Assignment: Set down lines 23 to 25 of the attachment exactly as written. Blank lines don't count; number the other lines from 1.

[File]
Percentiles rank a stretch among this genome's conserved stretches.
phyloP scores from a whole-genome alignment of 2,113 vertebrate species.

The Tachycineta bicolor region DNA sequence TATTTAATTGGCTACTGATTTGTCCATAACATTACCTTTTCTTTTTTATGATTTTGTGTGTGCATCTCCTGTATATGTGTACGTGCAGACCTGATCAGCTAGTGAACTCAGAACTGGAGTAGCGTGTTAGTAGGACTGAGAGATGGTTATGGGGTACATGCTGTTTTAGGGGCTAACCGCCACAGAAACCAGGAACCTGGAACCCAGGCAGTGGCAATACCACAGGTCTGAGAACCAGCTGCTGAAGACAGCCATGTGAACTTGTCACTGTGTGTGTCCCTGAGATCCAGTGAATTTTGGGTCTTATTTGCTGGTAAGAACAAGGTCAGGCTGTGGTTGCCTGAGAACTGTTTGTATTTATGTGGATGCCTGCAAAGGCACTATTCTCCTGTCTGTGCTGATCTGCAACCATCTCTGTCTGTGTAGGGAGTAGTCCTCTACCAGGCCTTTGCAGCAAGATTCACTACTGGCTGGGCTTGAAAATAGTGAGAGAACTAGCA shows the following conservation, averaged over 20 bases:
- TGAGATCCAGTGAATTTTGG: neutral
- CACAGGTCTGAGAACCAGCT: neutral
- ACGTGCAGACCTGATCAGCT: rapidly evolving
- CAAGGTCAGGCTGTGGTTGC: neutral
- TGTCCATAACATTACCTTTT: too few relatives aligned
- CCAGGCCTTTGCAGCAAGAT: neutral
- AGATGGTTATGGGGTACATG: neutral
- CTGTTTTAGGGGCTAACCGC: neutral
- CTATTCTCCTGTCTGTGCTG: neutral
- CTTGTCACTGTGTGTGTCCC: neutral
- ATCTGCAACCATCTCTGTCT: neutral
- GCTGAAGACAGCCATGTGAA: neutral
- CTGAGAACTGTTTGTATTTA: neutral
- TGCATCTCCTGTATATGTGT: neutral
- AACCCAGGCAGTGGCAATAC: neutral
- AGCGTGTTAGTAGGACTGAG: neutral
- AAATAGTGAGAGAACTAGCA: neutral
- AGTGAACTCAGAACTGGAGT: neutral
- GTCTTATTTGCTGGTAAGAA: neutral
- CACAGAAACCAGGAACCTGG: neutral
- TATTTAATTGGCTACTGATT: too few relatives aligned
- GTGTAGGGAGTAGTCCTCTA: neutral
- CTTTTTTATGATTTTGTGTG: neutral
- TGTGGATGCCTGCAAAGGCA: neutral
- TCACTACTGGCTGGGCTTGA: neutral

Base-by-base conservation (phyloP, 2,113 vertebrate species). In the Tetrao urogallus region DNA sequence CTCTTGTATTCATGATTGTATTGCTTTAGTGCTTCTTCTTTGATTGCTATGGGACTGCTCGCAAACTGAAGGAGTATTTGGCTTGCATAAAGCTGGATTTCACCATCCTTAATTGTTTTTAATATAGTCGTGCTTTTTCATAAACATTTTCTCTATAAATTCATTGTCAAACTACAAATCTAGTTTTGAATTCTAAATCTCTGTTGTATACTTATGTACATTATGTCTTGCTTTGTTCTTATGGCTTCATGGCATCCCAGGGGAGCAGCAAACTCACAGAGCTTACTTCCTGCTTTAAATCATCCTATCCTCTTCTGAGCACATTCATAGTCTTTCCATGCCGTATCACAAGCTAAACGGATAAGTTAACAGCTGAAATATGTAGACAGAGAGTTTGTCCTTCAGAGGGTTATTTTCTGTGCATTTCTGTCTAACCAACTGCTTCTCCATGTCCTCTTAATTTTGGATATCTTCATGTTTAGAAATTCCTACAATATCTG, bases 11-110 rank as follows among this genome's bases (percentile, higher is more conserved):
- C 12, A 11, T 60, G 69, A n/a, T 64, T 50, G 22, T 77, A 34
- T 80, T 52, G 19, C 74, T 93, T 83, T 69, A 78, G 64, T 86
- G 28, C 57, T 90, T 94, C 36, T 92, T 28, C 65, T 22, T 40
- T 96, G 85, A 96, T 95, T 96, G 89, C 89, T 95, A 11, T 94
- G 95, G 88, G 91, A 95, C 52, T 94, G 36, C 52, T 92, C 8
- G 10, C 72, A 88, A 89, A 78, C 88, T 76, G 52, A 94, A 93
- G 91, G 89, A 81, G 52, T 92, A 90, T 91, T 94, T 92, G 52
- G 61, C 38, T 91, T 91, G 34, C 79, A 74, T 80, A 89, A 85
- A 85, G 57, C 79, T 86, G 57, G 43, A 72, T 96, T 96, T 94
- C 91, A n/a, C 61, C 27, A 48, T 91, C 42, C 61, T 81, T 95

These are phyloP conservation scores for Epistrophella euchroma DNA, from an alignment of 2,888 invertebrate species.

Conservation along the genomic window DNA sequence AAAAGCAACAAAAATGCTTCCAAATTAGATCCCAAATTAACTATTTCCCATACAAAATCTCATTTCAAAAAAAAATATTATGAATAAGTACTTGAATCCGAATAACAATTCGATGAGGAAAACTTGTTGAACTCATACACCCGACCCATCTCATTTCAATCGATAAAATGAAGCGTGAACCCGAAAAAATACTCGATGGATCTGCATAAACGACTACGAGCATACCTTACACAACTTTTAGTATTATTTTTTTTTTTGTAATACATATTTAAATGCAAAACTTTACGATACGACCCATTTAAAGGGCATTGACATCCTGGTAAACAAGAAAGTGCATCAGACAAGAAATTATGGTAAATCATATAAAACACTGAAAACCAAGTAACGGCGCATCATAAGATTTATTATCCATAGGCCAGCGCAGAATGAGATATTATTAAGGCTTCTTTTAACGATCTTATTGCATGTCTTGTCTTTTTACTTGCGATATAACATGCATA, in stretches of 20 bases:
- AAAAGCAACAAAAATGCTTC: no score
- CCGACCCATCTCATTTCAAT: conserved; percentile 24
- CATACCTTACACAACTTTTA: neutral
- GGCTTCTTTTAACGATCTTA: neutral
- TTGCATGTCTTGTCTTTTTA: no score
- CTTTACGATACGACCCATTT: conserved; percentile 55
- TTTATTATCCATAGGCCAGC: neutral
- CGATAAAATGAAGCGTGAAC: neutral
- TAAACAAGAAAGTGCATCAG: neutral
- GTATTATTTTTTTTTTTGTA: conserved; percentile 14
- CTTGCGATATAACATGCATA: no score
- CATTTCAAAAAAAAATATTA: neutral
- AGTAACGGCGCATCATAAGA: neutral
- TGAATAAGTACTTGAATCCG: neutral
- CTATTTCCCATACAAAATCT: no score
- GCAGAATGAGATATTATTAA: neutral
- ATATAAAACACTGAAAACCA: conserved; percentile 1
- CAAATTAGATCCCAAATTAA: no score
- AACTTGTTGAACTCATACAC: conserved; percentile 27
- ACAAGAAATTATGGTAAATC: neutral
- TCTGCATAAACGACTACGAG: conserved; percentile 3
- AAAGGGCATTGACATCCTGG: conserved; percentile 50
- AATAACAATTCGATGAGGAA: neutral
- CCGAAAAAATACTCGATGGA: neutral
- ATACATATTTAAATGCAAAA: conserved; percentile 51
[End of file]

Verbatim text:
- CACAGAAACCAGGAACCTGG: neutral
- TATTTAATTGGCTACTGATT: too few relatives aligned
- GTGTAGGGAGTAGTCCTCTA: neutral